<p>Margot Robbie’s <em>Birds of Prey </em>has been renamed after a disappointing opening weekend in the cinemas.</p> <p>Warner Bros. has changed the film’s name from <em><span>Birds of Prey (and the Fantabulous Emancipation of One Harley Quinn) </span></em><span>to <em>Harley Quinn: Birds of Prey</em>, less than a week after its debut.</span></p> <p><span>A studio representative told <a href="https://www.theverge.com/2020/2/11/21132868/harley-quinn-birds-of-prey-name-change-seo-warner-bros-opening-weekend-trailers?utm_campaign=theverge&amp;utm_content=chorus&amp;utm_medium=social&amp;utm_source=twitter"><em>The Verge</em></a> the name change is part of an effort to make it easier for moviegoers to find the flick. </span></p> <p><span>While the R-rated film opened at number one at the US box office, it only grossed US$33 million, coming short of the studio’s US$45 million projection. Industry expectations were around US$50 to US$55 million.</span></p> <p><span>The opening for <em>Birds of Prey</em> is the lowest so far for a DC Comics title, overtaking <em>Shazam!</em>’s record of US$53.5 million.</span></p> <p><span>In Australia, the film also earned <a href="https://mumbrella.com.au/birds-of-prey-flies-straight-to-the-top-of-the-australian-box-office-taking-almost-4m-in-its-first-weekend-616648">the top spot at the box office</a>, taking in $3.85 million across 528 screens on its first weekend.</span></p> <p><span>Directed by Cathy Yan, <em>Birds of Prey </em>depicts the story of Harley Quinn (played by Margot Robbie) who finds herself becoming allies with Huntress (Mary Elizabeth Winstead), Black Canary (Jurnee Smollett-Bell) and Renee Montoya (Rosie Perez) after her breakup with the Joker.</span></p>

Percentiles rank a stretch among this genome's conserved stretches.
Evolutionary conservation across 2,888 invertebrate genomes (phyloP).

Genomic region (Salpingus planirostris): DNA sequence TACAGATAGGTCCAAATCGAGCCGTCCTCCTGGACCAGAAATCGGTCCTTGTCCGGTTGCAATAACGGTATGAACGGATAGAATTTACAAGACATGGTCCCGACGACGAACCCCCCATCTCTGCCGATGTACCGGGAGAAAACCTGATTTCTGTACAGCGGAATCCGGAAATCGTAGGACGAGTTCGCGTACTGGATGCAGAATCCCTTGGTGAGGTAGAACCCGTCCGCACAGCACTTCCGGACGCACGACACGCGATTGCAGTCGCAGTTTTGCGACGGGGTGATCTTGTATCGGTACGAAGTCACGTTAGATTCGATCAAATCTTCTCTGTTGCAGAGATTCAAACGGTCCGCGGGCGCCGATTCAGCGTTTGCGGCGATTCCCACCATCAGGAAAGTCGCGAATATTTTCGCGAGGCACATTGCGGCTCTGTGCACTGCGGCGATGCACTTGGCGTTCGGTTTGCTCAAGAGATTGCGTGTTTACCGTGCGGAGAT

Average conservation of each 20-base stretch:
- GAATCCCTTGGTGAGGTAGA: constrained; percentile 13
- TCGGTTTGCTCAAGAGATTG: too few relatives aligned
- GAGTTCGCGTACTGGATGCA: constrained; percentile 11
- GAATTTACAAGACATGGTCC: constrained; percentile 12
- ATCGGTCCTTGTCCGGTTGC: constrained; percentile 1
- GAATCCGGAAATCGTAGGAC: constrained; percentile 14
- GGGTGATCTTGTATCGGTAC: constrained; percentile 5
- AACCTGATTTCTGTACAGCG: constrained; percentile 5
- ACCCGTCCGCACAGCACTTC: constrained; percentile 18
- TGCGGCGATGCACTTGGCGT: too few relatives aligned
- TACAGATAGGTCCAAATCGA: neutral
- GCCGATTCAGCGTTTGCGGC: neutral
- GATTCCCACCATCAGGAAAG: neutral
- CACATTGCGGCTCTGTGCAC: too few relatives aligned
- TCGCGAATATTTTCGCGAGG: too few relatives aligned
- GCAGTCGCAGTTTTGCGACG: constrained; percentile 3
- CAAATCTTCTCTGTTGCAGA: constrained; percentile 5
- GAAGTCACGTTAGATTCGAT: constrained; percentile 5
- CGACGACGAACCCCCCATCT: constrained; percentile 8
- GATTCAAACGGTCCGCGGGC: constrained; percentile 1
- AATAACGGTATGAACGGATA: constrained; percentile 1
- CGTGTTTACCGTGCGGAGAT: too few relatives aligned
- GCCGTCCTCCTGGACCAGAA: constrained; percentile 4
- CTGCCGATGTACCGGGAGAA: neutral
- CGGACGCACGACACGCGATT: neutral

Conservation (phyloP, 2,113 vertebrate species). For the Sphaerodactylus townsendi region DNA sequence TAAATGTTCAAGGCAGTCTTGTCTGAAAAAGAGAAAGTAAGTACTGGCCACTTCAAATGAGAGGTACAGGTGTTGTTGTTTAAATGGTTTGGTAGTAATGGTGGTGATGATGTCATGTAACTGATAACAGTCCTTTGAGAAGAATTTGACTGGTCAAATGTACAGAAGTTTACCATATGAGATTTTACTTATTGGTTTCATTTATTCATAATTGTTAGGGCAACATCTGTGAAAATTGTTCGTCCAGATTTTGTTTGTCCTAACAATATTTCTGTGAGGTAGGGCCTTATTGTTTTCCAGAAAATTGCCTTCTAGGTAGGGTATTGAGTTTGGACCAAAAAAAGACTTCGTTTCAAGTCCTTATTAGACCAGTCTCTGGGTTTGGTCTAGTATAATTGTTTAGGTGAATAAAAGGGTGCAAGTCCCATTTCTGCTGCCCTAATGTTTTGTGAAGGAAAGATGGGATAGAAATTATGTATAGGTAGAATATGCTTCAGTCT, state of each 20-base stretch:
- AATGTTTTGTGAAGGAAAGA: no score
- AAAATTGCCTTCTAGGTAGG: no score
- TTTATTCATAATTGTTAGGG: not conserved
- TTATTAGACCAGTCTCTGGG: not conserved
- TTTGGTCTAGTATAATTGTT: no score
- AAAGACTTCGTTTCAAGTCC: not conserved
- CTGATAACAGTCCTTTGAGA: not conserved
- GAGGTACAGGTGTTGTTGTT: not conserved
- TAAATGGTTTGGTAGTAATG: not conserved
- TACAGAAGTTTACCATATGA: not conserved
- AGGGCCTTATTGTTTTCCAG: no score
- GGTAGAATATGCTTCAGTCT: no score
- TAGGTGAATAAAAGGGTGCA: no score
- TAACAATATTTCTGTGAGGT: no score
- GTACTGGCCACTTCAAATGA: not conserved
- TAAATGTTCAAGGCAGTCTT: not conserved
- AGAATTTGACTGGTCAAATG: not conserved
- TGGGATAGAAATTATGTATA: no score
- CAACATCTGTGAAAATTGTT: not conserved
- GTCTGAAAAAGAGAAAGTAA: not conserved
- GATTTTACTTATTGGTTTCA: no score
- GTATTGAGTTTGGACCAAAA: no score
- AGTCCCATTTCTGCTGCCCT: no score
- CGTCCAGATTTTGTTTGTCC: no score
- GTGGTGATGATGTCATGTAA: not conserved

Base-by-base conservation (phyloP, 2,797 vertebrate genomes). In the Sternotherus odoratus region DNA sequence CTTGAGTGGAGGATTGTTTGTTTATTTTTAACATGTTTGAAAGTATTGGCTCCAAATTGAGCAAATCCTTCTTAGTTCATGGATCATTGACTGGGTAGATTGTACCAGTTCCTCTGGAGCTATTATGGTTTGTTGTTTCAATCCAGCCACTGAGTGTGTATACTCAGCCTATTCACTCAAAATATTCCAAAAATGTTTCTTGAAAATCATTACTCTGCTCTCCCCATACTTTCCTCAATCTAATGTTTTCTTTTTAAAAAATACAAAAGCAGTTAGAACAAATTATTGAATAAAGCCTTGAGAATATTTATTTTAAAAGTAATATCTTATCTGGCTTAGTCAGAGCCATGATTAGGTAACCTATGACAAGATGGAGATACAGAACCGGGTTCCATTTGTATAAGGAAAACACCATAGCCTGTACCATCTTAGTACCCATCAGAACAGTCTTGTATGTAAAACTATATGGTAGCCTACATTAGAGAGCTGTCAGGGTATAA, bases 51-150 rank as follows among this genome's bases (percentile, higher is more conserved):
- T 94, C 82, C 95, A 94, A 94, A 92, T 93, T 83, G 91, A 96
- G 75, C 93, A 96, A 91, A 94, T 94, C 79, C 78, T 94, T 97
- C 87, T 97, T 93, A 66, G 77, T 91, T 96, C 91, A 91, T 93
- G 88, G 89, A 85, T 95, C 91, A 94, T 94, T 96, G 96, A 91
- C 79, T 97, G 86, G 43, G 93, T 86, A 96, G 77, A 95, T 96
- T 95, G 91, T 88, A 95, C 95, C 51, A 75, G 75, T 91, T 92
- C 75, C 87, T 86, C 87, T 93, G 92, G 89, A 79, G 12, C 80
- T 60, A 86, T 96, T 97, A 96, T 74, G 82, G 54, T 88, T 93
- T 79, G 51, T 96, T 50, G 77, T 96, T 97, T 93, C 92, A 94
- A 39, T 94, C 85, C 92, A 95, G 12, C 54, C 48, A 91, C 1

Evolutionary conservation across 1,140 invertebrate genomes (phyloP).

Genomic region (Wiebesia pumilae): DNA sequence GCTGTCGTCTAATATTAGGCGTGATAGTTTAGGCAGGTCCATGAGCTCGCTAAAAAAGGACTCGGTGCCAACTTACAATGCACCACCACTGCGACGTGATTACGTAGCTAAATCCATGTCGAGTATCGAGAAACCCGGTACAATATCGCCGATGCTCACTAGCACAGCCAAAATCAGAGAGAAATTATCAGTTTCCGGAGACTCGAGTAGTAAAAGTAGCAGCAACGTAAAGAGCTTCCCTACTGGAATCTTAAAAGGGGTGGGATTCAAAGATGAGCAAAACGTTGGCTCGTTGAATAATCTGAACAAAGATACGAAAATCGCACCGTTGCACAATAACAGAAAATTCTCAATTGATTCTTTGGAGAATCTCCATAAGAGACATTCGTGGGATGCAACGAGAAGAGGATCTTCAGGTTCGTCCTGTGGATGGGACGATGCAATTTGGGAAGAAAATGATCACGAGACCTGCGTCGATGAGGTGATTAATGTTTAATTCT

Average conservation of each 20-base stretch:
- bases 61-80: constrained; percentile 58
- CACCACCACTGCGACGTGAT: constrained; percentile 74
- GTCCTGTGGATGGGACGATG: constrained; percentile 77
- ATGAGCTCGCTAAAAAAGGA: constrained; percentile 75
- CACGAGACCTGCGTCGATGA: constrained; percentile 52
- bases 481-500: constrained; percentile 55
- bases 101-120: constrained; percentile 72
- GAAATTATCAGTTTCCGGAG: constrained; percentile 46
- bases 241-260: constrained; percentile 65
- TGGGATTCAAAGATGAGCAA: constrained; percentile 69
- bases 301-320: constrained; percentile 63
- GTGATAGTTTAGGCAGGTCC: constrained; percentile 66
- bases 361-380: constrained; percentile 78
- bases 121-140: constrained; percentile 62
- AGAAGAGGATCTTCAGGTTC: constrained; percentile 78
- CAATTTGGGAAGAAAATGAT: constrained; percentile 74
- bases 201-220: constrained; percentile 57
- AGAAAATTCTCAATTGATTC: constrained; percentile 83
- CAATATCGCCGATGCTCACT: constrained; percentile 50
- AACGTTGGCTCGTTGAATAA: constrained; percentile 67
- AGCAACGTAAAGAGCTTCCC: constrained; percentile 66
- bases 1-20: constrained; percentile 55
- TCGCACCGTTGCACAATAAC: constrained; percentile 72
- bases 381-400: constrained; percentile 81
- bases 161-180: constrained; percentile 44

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Is possessing pornography permitted in prison?